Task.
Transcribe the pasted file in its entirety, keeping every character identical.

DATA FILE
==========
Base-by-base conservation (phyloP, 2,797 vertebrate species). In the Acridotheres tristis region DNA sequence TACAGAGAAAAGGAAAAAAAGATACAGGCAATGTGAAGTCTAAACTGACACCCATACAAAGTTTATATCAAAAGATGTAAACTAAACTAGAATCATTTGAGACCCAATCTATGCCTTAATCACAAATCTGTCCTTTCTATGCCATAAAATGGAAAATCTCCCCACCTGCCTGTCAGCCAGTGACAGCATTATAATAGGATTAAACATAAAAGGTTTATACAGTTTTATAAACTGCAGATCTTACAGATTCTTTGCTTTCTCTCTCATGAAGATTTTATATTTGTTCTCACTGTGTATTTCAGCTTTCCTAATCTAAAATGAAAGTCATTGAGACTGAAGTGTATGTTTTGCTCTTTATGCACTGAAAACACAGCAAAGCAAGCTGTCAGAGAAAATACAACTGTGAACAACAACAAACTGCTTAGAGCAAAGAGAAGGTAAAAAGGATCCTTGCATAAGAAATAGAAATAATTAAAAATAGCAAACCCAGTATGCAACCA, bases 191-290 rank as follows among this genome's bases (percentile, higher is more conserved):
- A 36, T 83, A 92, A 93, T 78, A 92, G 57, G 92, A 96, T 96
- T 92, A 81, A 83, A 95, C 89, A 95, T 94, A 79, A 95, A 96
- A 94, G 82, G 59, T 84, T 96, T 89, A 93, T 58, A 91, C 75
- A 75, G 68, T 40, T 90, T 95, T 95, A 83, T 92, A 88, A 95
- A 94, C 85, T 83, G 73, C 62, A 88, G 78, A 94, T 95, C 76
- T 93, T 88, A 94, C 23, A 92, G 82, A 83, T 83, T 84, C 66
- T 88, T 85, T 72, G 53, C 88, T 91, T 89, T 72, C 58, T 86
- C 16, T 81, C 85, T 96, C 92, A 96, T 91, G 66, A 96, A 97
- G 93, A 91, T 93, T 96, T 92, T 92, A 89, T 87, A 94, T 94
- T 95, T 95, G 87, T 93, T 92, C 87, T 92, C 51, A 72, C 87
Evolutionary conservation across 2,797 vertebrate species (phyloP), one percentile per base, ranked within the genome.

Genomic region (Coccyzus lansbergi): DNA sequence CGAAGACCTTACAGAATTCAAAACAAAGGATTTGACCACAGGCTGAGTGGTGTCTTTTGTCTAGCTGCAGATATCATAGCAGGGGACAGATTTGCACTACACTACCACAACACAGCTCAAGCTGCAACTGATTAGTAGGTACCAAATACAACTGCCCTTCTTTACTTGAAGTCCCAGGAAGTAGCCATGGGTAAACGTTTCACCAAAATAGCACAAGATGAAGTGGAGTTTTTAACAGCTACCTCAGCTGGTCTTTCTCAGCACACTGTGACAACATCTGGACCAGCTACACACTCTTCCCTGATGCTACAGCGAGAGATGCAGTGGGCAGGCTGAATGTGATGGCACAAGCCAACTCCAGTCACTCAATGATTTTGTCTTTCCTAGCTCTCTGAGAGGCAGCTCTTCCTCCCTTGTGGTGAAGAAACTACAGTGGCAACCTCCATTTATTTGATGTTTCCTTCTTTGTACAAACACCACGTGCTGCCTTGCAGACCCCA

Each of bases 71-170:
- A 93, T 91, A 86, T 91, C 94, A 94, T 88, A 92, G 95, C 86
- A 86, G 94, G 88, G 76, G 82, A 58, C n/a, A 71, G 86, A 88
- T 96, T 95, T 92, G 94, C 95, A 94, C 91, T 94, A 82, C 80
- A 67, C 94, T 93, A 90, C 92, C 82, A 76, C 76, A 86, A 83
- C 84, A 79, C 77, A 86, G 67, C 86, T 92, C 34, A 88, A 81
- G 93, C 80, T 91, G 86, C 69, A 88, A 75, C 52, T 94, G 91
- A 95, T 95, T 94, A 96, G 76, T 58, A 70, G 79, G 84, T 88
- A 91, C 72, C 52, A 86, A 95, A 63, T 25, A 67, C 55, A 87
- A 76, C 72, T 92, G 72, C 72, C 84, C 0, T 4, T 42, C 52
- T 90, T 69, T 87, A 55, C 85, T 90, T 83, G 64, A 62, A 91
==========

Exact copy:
Base-by-base conservation (phyloP, 2,797 vertebrate species). In the Acridotheres tristis region DNA sequence TACAGAGAAAAGGAAAAAAAGATACAGGCAATGTGAAGTCTAAACTGACACCCATACAAAGTTTATATCAAAAGATGTAAACTAAACTAGAATCATTTGAGACCCAATCTATGCCTTAATCACAAATCTGTCCTTTCTATGCCATAAAATGGAAAATCTCCCCACCTGCCTGTCAGCCAGTGACAGCATTATAATAGGATTAAACATAAAAGGTTTATACAGTTTTATAAACTGCAGATCTTACAGATTCTTTGCTTTCTCTCTCATGAAGATTTTATATTTGTTCTCACTGTGTATTTCAGCTTTCCTAATCTAAAATGAAAGTCATTGAGACTGAAGTGTATGTTTTGCTCTTTATGCACTGAAAACACAGCAAAGCAAGCTGTCAGAGAAAATACAACTGTGAACAACAACAAACTGCTTAGAGCAAAGAGAAGGTAAAAAGGATCCTTGCATAAGAAATAGAAATAATTAAAAATAGCAAACCCAGTATGCAACCA, bases 191-290 rank as follows among this genome's bases (percentile, higher is more conserved):
- A 36, T 83, A 92, A 93, T 78, A 92, G 57, G 92, A 96, T 96
- T 92, A 81, A 83, A 95, C 89, A 95, T 94, A 79, A 95, A 96
- A 94, G 82, G 59, T 84, T 96, T 89, A 93, T 58, A 91, C 75
- A 75, G 68, T 40, T 90, T 95, T 95, A 83, T 92, A 88, A 95
- A 94, C 85, T 83, G 73, C 62, A 88, G 78, A 94, T 95, C 76
- T 93, T 88, A 94, C 23, A 92, G 82, A 83, T 83, T 84, C 66
- T 88, T 85, T 72, G 53, C 88, T 91, T 89, T 72, C 58, T 86
- C 16, T 81, C 85, T 96, C 92, A 96, T 91, G 66, A 96, A 97
- G 93, A 91, T 93, T 96, T 92, T 92, A 89, T 87, A 94, T 94
- T 95, T 95, G 87, T 93, T 92, C 87, T 92, C 51, A 72, C 87
Evolutionary conservation across 2,797 vertebrate species (phyloP), one percentile per base, ranked within the genome.

Genomic region (Coccyzus lansbergi): DNA sequence CGAAGACCTTACAGAATTCAAAACAAAGGATTTGACCACAGGCTGAGTGGTGTCTTTTGTCTAGCTGCAGATATCATAGCAGGGGACAGATTTGCACTACACTACCACAACACAGCTCAAGCTGCAACTGATTAGTAGGTACCAAATACAACTGCCCTTCTTTACTTGAAGTCCCAGGAAGTAGCCATGGGTAAACGTTTCACCAAAATAGCACAAGATGAAGTGGAGTTTTTAACAGCTACCTCAGCTGGTCTTTCTCAGCACACTGTGACAACATCTGGACCAGCTACACACTCTTCCCTGATGCTACAGCGAGAGATGCAGTGGGCAGGCTGAATGTGATGGCACAAGCCAACTCCAGTCACTCAATGATTTTGTCTTTCCTAGCTCTCTGAGAGGCAGCTCTTCCTCCCTTGTGGTGAAGAAACTACAGTGGCAACCTCCATTTATTTGATGTTTCCTTCTTTGTACAAACACCACGTGCTGCCTTGCAGACCCCA

Each of bases 71-170:
- A 93, T 91, A 86, T 91, C 94, A 94, T 88, A 92, G 95, C 86
- A 86, G 94, G 88, G 76, G 82, A 58, C n/a, A 71, G 86, A 88
- T 96, T 95, T 92, G 94, C 95, A 94, C 91, T 94, A 82, C 80
- A 67, C 94, T 93, A 90, C 92, C 82, A 76, C 76, A 86, A 83
- C 84, A 79, C 77, A 86, G 67, C 86, T 92, C 34, A 88, A 81
- G 93, C 80, T 91, G 86, C 69, A 88, A 75, C 52, T 94, G 91
- A 95, T 95, T 94, A 96, G 76, T 58, A 70, G 79, G 84, T 88
- A 91, C 72, C 52, A 86, A 95, A 63, T 25, A 67, C 55, A 87
- A 76, C 72, T 92, G 72, C 72, C 84, C 0, T 4, T 42, C 52
- T 90, T 69, T 87, A 55, C 85, T 90, T 83, G 64, A 62, A 91